Friday, September 16, 2011

Focusing on the Philosophies of Men—Looking Beyond the Mark - Part I

Over the past several posts, and numerous ones of the past, and the book “Inaccuracies of Mesoamerican & Other Theorists,” we have been centering on the “philosophies of Men” when it comes to naming Mesoamerica as the Land of Promise—specifically, the writings of John L. Sorenson, the so-called guru of Mesoamerican thought regarding Lehi’s land of promise. In the last post, his idea of not accepting Mormon’s statements about directions was covered. In this post, a concept discussed by Quentin L. Cook of the Seventy, is very important to consider when we start changing the scriptural record to meet our pre-conceived ideas.

Elder Cook wrote in a March, 2003, “Ensign” article: “Focusing on the philosophies of men, pursuing ‘gospel hobbies’ with excess zeal, and elevating rules over doctrine are ways we may look beyond the mark. We live in a world where the latest story, the buzz, the hype, the ‘new thing’ is much sought after and then publicized throughout the world.”

In the case of “the mark,” it could be the scriptural record left us by Mormon, who abridged many other writings of ancient prophets. Looking beyond the mark may well be to read more than what is written, alter what is written, add to what is written, or eliminate what is written. Elder Cook also wrote: “The wild rush to find the new often tramples on what is true.”

The scriptures are the true word, written by the original prophets who lived at the time of their writing, abridged by Mormon who had “all the records of the Nephites, which were many” (4 Nephi 48-49; Mormon 1:2-3; 2-17), and translated by Joseph Smith under the direction of the Spirit. They need not be explained by scholars who “look beyond the mark” to try and find something new that “tramples on what is true.”

Of directions, Soreonson wrote: “Labeling directions has always presented linguistic and cultural challenges to the world's peoples. Like other customs the whole business is actually quite arbitrary rather than logical, as modern people would like to think. We in the European tradition say that ‘east’ is ‘where the sun comes up’; but in the arctic, the sun unconcernedly rises in the south. Even in middle latitudes sunrise is precisely to the east only two days of the year. A knowledge of our own and other cultures can help disabuse us of the notion of one single ‘right’ or ‘obvious’ way to label directions.”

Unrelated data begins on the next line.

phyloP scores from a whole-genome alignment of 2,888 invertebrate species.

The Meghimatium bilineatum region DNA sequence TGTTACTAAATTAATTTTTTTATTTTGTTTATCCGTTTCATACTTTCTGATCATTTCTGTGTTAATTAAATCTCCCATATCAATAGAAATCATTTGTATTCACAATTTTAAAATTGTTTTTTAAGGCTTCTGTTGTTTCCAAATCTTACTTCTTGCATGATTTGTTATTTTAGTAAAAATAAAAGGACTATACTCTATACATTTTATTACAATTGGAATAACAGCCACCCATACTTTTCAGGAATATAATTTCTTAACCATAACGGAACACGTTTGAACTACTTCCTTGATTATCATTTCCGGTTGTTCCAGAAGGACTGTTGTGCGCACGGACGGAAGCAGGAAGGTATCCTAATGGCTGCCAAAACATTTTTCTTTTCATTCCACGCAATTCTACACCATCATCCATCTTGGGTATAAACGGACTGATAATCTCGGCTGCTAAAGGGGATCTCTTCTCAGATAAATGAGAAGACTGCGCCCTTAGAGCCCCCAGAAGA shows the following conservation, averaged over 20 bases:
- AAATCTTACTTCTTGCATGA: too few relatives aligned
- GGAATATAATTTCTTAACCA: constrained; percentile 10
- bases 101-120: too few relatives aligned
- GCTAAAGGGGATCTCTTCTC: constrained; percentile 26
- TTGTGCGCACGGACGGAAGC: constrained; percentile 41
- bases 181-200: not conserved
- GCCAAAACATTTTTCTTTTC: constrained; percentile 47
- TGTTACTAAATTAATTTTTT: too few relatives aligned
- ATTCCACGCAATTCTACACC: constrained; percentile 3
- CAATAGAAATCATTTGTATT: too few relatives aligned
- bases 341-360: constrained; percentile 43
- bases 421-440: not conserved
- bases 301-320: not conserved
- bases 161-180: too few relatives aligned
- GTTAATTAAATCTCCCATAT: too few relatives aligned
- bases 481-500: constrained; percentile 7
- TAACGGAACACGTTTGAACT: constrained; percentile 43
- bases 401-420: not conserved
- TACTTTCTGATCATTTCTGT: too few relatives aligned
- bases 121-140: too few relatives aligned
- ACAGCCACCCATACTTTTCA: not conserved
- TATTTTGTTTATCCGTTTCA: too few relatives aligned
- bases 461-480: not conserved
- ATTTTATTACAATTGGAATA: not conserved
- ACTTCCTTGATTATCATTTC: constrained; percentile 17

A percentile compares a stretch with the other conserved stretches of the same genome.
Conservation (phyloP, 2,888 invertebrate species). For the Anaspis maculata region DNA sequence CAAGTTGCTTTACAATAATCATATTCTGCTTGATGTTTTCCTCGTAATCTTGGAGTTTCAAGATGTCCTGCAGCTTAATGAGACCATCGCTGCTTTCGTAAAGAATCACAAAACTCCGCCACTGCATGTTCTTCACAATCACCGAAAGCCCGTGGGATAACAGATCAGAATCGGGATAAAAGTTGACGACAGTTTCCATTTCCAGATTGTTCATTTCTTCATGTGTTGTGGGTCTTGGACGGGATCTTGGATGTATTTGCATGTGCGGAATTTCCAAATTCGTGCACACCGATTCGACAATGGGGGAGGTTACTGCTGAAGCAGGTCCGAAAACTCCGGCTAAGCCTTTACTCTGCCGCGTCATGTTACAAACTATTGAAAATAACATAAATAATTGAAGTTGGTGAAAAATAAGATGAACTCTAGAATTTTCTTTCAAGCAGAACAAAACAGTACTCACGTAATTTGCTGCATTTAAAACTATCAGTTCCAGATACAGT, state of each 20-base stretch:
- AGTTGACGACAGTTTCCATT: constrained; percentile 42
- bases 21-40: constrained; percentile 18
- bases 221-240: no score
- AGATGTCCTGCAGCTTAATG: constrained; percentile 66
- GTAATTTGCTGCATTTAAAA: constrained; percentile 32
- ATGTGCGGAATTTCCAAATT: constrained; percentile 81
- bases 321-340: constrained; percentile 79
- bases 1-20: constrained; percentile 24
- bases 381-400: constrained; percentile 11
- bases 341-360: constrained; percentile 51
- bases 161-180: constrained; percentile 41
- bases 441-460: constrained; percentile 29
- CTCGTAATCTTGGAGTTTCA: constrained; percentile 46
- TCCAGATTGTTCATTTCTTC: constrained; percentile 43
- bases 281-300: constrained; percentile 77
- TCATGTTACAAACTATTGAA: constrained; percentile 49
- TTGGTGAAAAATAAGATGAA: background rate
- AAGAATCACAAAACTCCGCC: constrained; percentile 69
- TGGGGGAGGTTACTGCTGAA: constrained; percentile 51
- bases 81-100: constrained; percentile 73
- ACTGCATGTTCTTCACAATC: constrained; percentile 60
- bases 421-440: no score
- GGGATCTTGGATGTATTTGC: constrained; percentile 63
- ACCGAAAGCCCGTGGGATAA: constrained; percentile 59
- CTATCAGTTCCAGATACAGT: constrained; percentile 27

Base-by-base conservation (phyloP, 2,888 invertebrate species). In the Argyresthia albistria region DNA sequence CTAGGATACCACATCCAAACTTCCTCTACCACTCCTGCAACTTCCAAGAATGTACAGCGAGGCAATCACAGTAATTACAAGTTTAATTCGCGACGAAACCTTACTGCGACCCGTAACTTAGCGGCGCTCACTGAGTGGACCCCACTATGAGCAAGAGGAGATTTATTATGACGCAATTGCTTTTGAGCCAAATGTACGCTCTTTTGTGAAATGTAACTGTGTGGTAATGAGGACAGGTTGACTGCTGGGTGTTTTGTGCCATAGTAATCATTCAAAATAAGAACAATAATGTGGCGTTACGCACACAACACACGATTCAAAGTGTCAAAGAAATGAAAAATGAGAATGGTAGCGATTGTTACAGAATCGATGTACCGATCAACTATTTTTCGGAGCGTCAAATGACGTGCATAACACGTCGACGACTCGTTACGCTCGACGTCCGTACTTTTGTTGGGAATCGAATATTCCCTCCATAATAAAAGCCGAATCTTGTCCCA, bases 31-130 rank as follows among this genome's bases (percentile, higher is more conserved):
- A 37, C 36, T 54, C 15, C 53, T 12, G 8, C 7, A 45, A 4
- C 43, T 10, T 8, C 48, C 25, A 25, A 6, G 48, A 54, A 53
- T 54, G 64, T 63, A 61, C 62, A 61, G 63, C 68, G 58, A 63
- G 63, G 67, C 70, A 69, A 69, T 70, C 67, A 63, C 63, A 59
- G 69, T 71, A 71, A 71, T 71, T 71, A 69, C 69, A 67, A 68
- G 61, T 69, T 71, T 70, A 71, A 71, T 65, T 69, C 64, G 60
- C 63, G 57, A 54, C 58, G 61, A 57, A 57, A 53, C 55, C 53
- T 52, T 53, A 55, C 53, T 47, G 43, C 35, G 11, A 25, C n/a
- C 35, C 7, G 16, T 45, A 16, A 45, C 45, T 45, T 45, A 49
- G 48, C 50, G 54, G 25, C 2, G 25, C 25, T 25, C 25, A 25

This scholarly comment may sound of value until you consider what is involved in the issue. Sorenson is trying to tell us Mormon’s writings, and the early prophets’ understanding of directions, was inaccurate when they reached the Land of Promise. Forget that the Nephites had the Liahona, forget that they had a history of knowing and understanding cardinal directions, forget that Nephi wrote unerringly of “south-southeast” and “eastward” (1 Nephi 16:13, 17:1) regarding their trip across 17-degrees of latitude from Jerusalem to Bountiful. Regarding the Land of Promise, Mormon used the term “northward,” “north,” “northern” all in the same statement (Alma 22:29-30), and used the “west sea” and “east sea” correctly in relationship to “north” and “south” in the same statement (Alma 22:33), providing cardinal directions to the Land Southward regarding the Land of Nephi and the Land of Zarahemla.

Elder Cook also wrote: ““The Jewish people … rejected the gospel, in part because it lacked adequate intellectual embroidery.” We look beyond the mark when we refuse to accept simple gospel truths for what they are.”

(See the next post, “Focusing on the Philosophies of Men—Looking Beyond the Mark - Part II,” for more of Sorenson’s rejection of the scriptural record and his trying to implant his own meanings into the record)

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